The relationship between risk of falls and cognitive losses is interesting because it highlights an unexpected point that walking, as effortless and unconscious as it may seem, does take up substantial amounts of our mental capacity.  Sal Connolly found this while collecting data for a PhD thesis in Manchester. In what she called her “Gerry Ford Experiment”  after an alleged remark by Lyndon Johnson that his successor, Gerry Ford, “couldn’t walk and chew gum at the same time”. This was the LBJ famous for many brutal comments such as “If you have them by the balls their hearts and minds will surely follow”. LBJ does not deserve recognition for an early insight in understanding a relationship between  cognition and movement because his actual pungent comment was that the unfortunate Ford “Could not fart and chew gum at the same time”. (I mention this only for sake of historical accuracy. Please do not think too long about it).

Sal gave older people easy tasks such as simple mental arithmetic while they were guided through a short, easy safe indoor path. Doing an additional task caused many of them to go walk more slowly and some to trip and stumble. She found that  those whose walking was most affected by these additional mental tasks had previously suffered, and recovered from strokes which had, by the time she tested them, affected their gait  only very slightly or not at all. They had no problem unless they were distracted by simple mental tasks.  Excellent studies at the Berlin Max Planck Developmental Psychology headed by Ulman Lindenberger and colleagues 3,4  have since confirmed and extended Sal’s results by showing that not only recovered stroke patients but also healthy elderly people have difficulties in combining mental tasks with walking.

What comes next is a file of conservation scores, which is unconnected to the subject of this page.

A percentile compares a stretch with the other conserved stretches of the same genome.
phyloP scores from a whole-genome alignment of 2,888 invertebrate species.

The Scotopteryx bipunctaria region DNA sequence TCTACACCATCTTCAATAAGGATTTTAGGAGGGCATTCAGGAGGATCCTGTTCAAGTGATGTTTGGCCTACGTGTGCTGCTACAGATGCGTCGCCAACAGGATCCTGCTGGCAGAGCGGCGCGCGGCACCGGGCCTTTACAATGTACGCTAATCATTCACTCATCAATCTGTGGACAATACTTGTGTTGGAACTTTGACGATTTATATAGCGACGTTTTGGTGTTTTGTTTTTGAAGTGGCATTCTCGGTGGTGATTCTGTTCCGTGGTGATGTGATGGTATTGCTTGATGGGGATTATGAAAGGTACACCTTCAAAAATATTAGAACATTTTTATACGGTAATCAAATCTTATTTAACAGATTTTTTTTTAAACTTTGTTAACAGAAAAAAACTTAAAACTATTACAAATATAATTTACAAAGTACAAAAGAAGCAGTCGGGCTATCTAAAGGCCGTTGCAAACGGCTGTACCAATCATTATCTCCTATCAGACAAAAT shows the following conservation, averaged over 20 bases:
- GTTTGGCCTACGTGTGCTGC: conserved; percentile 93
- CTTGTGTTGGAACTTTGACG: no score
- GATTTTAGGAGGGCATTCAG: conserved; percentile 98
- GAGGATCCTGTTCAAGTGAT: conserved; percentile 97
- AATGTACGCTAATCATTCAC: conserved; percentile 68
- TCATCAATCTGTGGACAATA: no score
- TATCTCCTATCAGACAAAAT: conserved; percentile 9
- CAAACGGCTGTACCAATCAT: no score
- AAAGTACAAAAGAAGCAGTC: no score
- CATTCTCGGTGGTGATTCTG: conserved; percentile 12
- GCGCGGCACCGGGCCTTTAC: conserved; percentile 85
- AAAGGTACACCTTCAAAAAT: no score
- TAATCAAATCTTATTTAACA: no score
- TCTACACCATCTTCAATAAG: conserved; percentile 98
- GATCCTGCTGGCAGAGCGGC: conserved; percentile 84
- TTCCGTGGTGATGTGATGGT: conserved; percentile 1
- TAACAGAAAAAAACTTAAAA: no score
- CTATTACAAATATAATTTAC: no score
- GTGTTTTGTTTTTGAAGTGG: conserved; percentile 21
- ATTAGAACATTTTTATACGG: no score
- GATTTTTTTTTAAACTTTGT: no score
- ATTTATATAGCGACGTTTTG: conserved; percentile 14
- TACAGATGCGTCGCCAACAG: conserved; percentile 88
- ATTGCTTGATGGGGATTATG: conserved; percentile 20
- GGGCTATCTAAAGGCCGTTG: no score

Fortunately there are many things that we elderly can do to rehabilitate ourselves and keep spry. For example an article in the Journal of the Academy of Nurse Practitioners reports the experience of elderly patients who were enrolled in a 9 week course in Jazz Dance 5 . Within three weeks of joining, and throughout the rest of the course, volunteers experienced significant improvements in balance and stability, cognitive ability and also more positive mood. Studies of elderly Chinese show that Tai-Chi preserves their balance and flexibility. An especially heroic experiment also found that regular Tai-Chi practice allows even older practitioners to preserve their balance in spite of disorienting stimulation of their vestibular systems 6 . So let’s hear it for National Falls Awareness Week! Time to make rehabilitative resolutions. Line Dancing! Yoga! Pilates! Tai Chi! Determined Long Walks!

 

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  1. van Dieen, J.H., Pijnapples, M., Bobbert, M.F. (2005). Age –related intrinsic limitations in preventing a trip and in regaining balance after a trip. Safety Science, 43, 437-453.
  2. Heikkinen, E.P., Gause-Nilsson, I., & Schroll, M. (2002). Postural balance in elderly people: changes over a five-year follow-up and its predictive value for survival. Aging and Clinical and Experimental Research, 14, 37-46.
  3. Lindenberger, U., Marsiske, M., Baltes, P.B. (2000) Memorizing while walking: Increase in dual-task costs from young adulthood to old age.
  4. Lindenberger, Ulman; Marsiske, Michael; Baltes, Paul B.     Psychology and Aging,  15  417-436.
  5. Allpert, P.T., Miller, S.K., Wallman, H., Havey, R. et al.  (2009). The effect of modified jazz dance on balance, cognition, and mood in older adults. Journal of the Academy of Nurse Practitioners, 21, 108-115.
  6. Tsang, W.W. and Hui-Chan, C.W. (2006).  Standing balance after vestibular stimulation in Tai Chi-practicing and nonpracticing healthy older adults. Archives of Physical Medicine and Rehabilitation.  87, 546-553.

 

 

About Gray Rabbitt

Grumpy gerontologist